Cooks at Honey Paw were making $13 to $15 an hour, she added, just enough to cover day-to-day expenses.

“It’s not enough to put away for savings at all, even if you are really, really good at budgeting, which I try to be,” Borenstein said. “It is sort of the same for everyone. That’s the thing that is helping me at least, knowing we are all in the same boat.”

Zoe Borenstein, laid off from Honey Paw, sits outside her Portland home. She said, “I don’t know how much longer I can go without having any source of income.” Ben McCanna/Staff Photographer

Unemployment benefits replace some of an employee’s lost income. The amount for each recipient is calculated based on wages earned during a set period before the job loss, with the average weekly payment being about $350 in Maine. People can receive benefits for up to 26 weeks.

A $2 trillion economic recovery bill passed by the U.S. Senate on Wednesday, and expected to receive approval Friday in the U.S. House of Representatives, includes measures to extend the maximum duration of unemployment benefits and increase payments by up to $600 a week. It also would provide benefits to those normally ineligible, such as the self-employed and contract workers.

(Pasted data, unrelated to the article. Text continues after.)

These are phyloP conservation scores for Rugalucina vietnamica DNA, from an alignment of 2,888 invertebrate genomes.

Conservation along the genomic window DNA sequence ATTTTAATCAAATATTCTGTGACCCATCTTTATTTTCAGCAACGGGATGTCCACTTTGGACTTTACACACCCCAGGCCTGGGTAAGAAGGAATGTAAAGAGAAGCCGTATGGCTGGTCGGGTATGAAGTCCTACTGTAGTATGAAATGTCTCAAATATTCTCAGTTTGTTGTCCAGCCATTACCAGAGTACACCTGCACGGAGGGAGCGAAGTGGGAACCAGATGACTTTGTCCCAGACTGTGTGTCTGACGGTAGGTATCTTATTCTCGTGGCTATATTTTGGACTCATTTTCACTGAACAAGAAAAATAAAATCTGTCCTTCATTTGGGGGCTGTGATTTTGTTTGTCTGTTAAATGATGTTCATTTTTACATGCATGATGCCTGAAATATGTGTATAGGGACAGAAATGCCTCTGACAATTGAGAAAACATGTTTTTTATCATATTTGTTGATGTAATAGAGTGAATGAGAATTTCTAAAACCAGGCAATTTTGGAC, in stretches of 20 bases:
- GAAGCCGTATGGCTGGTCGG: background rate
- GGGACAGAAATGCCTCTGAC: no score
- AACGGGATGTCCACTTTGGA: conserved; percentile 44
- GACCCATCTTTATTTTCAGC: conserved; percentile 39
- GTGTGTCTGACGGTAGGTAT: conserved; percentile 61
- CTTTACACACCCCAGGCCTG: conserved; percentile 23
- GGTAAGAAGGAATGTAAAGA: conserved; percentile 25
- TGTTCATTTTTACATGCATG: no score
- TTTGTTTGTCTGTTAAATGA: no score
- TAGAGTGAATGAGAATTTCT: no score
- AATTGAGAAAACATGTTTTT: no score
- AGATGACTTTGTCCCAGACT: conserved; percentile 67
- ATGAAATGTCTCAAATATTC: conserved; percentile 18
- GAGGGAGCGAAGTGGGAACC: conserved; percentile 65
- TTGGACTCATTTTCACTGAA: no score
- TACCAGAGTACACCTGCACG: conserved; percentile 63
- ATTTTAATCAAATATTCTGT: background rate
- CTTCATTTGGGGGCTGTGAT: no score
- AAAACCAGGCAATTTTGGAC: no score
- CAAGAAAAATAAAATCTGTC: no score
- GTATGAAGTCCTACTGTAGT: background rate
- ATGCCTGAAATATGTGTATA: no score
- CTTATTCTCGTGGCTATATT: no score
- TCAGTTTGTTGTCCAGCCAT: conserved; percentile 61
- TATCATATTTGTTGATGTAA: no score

Caroline Richter, 28, was excited for her job as bar manager at Leeward, an new Italian restaurant on Free Street in Portland. The restaurant closed last week, after being open only a few days.

The financial stress is hard, but so is the disappointment of working on a new venture only to have the rug pulled out from underneath it.


“We had all this momentum going and then just had to close down,” Richter said.

Her fiancé, a manager at a different Portland restaurant, is still getting a paycheck, and Richter is receiving unemployment benefits. The couple was saving for a house, so they have a little emergency fund, but it is uncertain for how long.

“We have some money to tide us over, but it just depends how long it lasts,” Richter said. “If it is a month we’ll be fine, but not three months.”

The global economic crisis caused by coronavirus also has impacted white-collar workers in less obvious ways.

The Council on International Educational Exchange, or CIEE, a Portland-based nonprofit group that organizes study-abroad programs for U.S. and international students, announced a “significant reduction in force” on Wednesday.